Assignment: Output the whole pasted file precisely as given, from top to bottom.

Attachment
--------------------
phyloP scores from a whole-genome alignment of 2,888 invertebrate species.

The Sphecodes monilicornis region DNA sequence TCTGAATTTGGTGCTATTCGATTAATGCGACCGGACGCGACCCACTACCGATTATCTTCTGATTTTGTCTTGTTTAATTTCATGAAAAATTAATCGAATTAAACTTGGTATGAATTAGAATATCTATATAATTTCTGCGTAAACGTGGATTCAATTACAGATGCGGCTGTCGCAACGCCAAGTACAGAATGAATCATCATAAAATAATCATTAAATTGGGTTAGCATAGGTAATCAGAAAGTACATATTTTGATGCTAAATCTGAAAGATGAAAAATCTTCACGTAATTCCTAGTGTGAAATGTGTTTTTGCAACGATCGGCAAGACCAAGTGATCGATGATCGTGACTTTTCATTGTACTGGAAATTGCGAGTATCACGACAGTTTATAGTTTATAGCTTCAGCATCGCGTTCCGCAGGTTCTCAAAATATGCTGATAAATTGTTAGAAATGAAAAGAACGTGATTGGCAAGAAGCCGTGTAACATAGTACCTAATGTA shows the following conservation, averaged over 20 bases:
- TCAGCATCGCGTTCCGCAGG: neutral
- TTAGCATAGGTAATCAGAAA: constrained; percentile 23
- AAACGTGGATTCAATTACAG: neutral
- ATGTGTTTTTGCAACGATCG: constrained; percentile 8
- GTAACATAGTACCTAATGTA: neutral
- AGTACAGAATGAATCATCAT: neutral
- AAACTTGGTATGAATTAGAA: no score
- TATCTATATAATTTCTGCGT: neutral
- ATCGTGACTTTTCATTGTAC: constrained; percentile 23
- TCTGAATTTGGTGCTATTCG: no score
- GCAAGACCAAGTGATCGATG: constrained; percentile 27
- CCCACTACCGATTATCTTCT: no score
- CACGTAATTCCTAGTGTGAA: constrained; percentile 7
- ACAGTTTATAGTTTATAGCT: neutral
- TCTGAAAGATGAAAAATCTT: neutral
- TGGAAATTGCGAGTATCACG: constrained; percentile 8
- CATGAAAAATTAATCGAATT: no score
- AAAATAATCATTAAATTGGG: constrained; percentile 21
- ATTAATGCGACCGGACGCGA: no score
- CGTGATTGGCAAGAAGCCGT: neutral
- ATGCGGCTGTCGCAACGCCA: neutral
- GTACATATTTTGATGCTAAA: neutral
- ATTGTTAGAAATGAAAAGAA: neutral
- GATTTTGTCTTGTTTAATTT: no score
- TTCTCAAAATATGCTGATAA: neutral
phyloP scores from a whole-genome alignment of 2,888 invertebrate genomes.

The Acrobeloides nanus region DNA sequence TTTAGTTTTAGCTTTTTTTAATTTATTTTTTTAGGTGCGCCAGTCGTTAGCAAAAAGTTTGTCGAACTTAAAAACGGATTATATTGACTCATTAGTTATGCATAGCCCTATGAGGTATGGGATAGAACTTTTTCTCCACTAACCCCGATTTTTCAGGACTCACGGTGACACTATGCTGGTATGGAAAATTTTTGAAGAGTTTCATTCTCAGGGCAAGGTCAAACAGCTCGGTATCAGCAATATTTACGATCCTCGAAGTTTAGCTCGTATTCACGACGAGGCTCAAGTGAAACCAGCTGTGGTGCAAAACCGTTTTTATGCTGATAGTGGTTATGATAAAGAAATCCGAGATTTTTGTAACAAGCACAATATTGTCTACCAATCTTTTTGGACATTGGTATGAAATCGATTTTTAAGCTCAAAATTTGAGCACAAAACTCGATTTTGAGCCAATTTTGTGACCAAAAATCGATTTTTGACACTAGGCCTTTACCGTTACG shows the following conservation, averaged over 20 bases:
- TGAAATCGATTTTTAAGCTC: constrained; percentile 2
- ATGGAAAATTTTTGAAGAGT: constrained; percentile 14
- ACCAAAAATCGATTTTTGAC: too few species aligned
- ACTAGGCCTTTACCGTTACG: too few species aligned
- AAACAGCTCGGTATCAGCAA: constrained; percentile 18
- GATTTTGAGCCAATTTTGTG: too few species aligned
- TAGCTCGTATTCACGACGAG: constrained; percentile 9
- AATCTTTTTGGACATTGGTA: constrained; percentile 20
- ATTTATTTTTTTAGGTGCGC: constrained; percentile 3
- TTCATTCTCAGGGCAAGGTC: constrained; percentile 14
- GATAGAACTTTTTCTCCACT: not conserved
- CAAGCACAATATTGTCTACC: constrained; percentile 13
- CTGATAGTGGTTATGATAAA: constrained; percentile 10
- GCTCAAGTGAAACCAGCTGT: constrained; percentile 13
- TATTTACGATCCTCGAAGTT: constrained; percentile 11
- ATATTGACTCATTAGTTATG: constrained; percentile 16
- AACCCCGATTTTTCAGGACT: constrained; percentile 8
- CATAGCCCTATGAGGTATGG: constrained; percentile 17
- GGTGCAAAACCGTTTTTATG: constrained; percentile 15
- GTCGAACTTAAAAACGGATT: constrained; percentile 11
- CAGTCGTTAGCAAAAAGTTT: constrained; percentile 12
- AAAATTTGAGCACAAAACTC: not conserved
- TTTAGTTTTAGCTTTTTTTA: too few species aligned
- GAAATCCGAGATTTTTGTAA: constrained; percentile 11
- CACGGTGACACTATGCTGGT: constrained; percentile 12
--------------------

phyloP scores from a whole-genome alignment of 2,888 invertebrate species.

The Sphecodes monilicornis region DNA sequence TCTGAATTTGGTGCTATTCGATTAATGCGACCGGACGCGACCCACTACCGATTATCTTCTGATTTTGTCTTGTTTAATTTCATGAAAAATTAATCGAATTAAACTTGGTATGAATTAGAATATCTATATAATTTCTGCGTAAACGTGGATTCAATTACAGATGCGGCTGTCGCAACGCCAAGTACAGAATGAATCATCATAAAATAATCATTAAATTGGGTTAGCATAGGTAATCAGAAAGTACATATTTTGATGCTAAATCTGAAAGATGAAAAATCTTCACGTAATTCCTAGTGTGAAATGTGTTTTTGCAACGATCGGCAAGACCAAGTGATCGATGATCGTGACTTTTCATTGTACTGGAAATTGCGAGTATCACGACAGTTTATAGTTTATAGCTTCAGCATCGCGTTCCGCAGGTTCTCAAAATATGCTGATAAATTGTTAGAAATGAAAAGAACGTGATTGGCAAGAAGCCGTGTAACATAGTACCTAATGTA shows the following conservation, averaged over 20 bases:
- TCAGCATCGCGTTCCGCAGG: neutral
- TTAGCATAGGTAATCAGAAA: constrained; percentile 23
- AAACGTGGATTCAATTACAG: neutral
- ATGTGTTTTTGCAACGATCG: constrained; percentile 8
- GTAACATAGTACCTAATGTA: neutral
- AGTACAGAATGAATCATCAT: neutral
- AAACTTGGTATGAATTAGAA: no score
- TATCTATATAATTTCTGCGT: neutral
- ATCGTGACTTTTCATTGTAC: constrained; percentile 23
- TCTGAATTTGGTGCTATTCG: no score
- GCAAGACCAAGTGATCGATG: constrained; percentile 27
- CCCACTACCGATTATCTTCT: no score
- CACGTAATTCCTAGTGTGAA: constrained; percentile 7
- ACAGTTTATAGTTTATAGCT: neutral
- TCTGAAAGATGAAAAATCTT: neutral
- TGGAAATTGCGAGTATCACG: constrained; percentile 8
- CATGAAAAATTAATCGAATT: no score
- AAAATAATCATTAAATTGGG: constrained; percentile 21
- ATTAATGCGACCGGACGCGA: no score
- CGTGATTGGCAAGAAGCCGT: neutral
- ATGCGGCTGTCGCAACGCCA: neutral
- GTACATATTTTGATGCTAAA: neutral
- ATTGTTAGAAATGAAAAGAA: neutral
- GATTTTGTCTTGTTTAATTT: no score
- TTCTCAAAATATGCTGATAA: neutral
phyloP scores from a whole-genome alignment of 2,888 invertebrate genomes.

The Acrobeloides nanus region DNA sequence TTTAGTTTTAGCTTTTTTTAATTTATTTTTTTAGGTGCGCCAGTCGTTAGCAAAAAGTTTGTCGAACTTAAAAACGGATTATATTGACTCATTAGTTATGCATAGCCCTATGAGGTATGGGATAGAACTTTTTCTCCACTAACCCCGATTTTTCAGGACTCACGGTGACACTATGCTGGTATGGAAAATTTTTGAAGAGTTTCATTCTCAGGGCAAGGTCAAACAGCTCGGTATCAGCAATATTTACGATCCTCGAAGTTTAGCTCGTATTCACGACGAGGCTCAAGTGAAACCAGCTGTGGTGCAAAACCGTTTTTATGCTGATAGTGGTTATGATAAAGAAATCCGAGATTTTTGTAACAAGCACAATATTGTCTACCAATCTTTTTGGACATTGGTATGAAATCGATTTTTAAGCTCAAAATTTGAGCACAAAACTCGATTTTGAGCCAATTTTGTGACCAAAAATCGATTTTTGACACTAGGCCTTTACCGTTACG shows the following conservation, averaged over 20 bases:
- TGAAATCGATTTTTAAGCTC: constrained; percentile 2
- ATGGAAAATTTTTGAAGAGT: constrained; percentile 14
- ACCAAAAATCGATTTTTGAC: too few species aligned
- ACTAGGCCTTTACCGTTACG: too few species aligned
- AAACAGCTCGGTATCAGCAA: constrained; percentile 18
- GATTTTGAGCCAATTTTGTG: too few species aligned
- TAGCTCGTATTCACGACGAG: constrained; percentile 9
- AATCTTTTTGGACATTGGTA: constrained; percentile 20
- ATTTATTTTTTTAGGTGCGC: constrained; percentile 3
- TTCATTCTCAGGGCAAGGTC: constrained; percentile 14
- GATAGAACTTTTTCTCCACT: not conserved
- CAAGCACAATATTGTCTACC: constrained; percentile 13
- CTGATAGTGGTTATGATAAA: constrained; percentile 10
- GCTCAAGTGAAACCAGCTGT: constrained; percentile 13
- TATTTACGATCCTCGAAGTT: constrained; percentile 11
- ATATTGACTCATTAGTTATG: constrained; percentile 16
- AACCCCGATTTTTCAGGACT: constrained; percentile 8
- CATAGCCCTATGAGGTATGG: constrained; percentile 17
- GGTGCAAAACCGTTTTTATG: constrained; percentile 15
- GTCGAACTTAAAAACGGATT: constrained; percentile 11
- CAGTCGTTAGCAAAAAGTTT: constrained; percentile 12
- AAAATTTGAGCACAAAACTC: not conserved
- TTTAGTTTTAGCTTTTTTTA: too few species aligned
- GAAATCCGAGATTTTTGTAA: constrained; percentile 11
- CACGGTGACACTATGCTGGT: constrained; percentile 12